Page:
If you never seem to successfully get past the "getting to know you" stage of a relationship, it may be that you're sabotaging the relationship's potential before it even begins. You may be aware of what you're doing, but it's likely that your sabotage may stem from your subconscious.
Unfortunately, some people have influential people in their lives who do more harm than good. Parents, friends, or even just a difficult life can negatively influence you enough to where you have a running narrative in your mind that compels you to believe you don't deserve any joy in your life whatsoever. You may not be aware of these feelings as they may be imbedded deep into your subconscious; when this is the case, you may not even realize you're actively sabotaging things while it's happening. Instead, you likely look back and wonder why you made decisions that led to the relationship's eventual implosion.
Your Internal Monologue
What do you tell yourself throughout the day? Do you often feel powerless or unworthy? Do you frequently talk yourself out of doing things you want to do or that require effort? If so, it's possible you have a toxic narrative running through your mind throughout the day, leading you to believe your efforts will never be rewarded so there is no point in trying. You know you have a toxic narrative if these types of thoughts are commonplace for you throughout the day:
- "Why should I even try?"
- "I bet those people are making fun of me behind my back."
- "I should just quit now before I fail anyhow."
- "Why can't I be confident like other people?"
Feelings of Inadequacy
When you feel as though you aren't good enough to merit a happy relationship, you're going to sabotage your relationships. This reaction of sabotage stops you from revealing to the other person that you don't deserve them - or, at least, that's what your subconscious compels you toward. If this is the case, it may be a problem you can't fix yourself. Therapy with a licensed mental health professional may guide you through Cognitive Behavioral Therapy to help you replace the negative thoughts with positive ones or simply help you get to the root of why you self-sabotage.
Fears of Intimacy
Being real with another person can be potentially scary. For some people, getting close to someone makes them feel too vulnerable so they take steps to avoid this intimacy, which ultimately sabotage the relationship before it becomes serious. Others have a fear of abandonment, which prompts them to end a relationship before getting too close and having it eventually end painfully.
A Form of Anxiety
Some mental health professionals claim fear of intimacy stems from childhood encounters with parents who didn't allow them to be vulnerable, or who ridiculed them for showing vulnerability. As such, the fear of intimacy is actually a deeply-engrained form of anxiety. A licensed mental health professional can help a person with fear of intimacy to reprogram their thinking to not protect themselves so rigorously against getting close to someone. Prescription medication may also be appropriate to help control the anxiety.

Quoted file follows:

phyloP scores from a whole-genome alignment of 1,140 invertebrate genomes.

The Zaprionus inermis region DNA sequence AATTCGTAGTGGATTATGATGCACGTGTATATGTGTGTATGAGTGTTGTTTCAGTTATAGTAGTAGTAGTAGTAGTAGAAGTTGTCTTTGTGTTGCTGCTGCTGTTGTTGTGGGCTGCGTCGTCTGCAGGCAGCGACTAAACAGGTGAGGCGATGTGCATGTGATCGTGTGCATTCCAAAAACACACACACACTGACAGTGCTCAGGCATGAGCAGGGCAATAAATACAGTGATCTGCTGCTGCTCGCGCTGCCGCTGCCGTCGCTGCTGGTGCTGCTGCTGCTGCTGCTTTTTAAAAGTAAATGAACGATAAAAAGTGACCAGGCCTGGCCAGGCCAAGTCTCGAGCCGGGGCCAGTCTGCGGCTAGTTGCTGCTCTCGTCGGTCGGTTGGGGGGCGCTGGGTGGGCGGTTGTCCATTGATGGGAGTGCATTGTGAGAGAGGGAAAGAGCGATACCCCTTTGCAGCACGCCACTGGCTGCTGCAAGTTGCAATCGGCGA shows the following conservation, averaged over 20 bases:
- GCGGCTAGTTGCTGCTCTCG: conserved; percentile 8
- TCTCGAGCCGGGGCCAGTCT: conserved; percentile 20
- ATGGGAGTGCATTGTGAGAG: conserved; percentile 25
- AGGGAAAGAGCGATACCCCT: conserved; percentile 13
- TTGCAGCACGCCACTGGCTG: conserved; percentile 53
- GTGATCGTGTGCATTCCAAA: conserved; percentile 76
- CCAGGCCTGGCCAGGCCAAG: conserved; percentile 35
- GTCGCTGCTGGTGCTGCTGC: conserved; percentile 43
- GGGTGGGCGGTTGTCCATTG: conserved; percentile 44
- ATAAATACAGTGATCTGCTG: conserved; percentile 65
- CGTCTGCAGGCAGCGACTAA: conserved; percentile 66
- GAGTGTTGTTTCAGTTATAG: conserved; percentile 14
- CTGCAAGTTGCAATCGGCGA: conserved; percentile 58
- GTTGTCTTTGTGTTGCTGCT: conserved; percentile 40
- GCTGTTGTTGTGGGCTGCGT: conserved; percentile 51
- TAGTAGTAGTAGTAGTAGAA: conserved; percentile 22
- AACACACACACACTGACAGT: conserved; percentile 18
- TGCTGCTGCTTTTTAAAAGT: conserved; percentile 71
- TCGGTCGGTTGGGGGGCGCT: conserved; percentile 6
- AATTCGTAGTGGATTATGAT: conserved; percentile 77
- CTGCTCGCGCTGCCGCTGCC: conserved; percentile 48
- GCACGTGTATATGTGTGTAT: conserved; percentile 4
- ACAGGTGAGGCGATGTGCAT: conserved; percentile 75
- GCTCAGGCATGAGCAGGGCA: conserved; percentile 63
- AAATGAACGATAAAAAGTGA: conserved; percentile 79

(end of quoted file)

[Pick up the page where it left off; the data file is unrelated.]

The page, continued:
Fear of History Repeating
Anyone who has experienced a bad romantic relationship can certainly understand not wanting to ever be in such pain ever again. For some people, however, the memories of pain from a past relationship are so profound that they're unwilling to get into another relationship for fear of similar results. The key here is to recognize that not all relationships are bad ones, and to carefully choose to spend time with people who have your best interests in mind.
Take your time getting into a relationship and really get to know the other person well to ensure the best odds of not getting your heart broken. While there is no guarantee the relationship won't end badly, there also isn't a guarantee that it won't be the best relationship you've ever had. Without risk there is no reward; a licensed therapist may be able to help you sort through the fears you have of getting into a bad relationship.
Narcissism is a personality disorder characterized by feelings of profound self-importance. You don't have to have this personality disorder in order to have some of these traits. If you feel as if nobody will ever be good enough for you, it may lead you to sabotage the relationship. Here are some examples of this type of thinking:
- "They're going to let me down eventually anyhow, so why should I even try?"
- "I deserve someone so much better than them."
- "I'm going to get bored with them really quickly."
- "I really shouldn't tie myself down to one person; it's not fair to everyone else."
- "I have so much love to give that I deserve to give it to more than one person."
Help From a Professional
Narcissism isn't a disorder that you can simply shed on your own. It takes a great deal of hard work with a licensed mental health professional before you can start to change your frame of mind and start taking the other person's feelings into consideration on a genuine level.
Stop Before You Start
Recognizing what is causing your sabotage tendencies is the first step in learning how to progress your relationship past the point of a superficial relationship. Working toward changing your tendencies will likely be hard work, but something that can be tackled with a credible mental health professional by your side.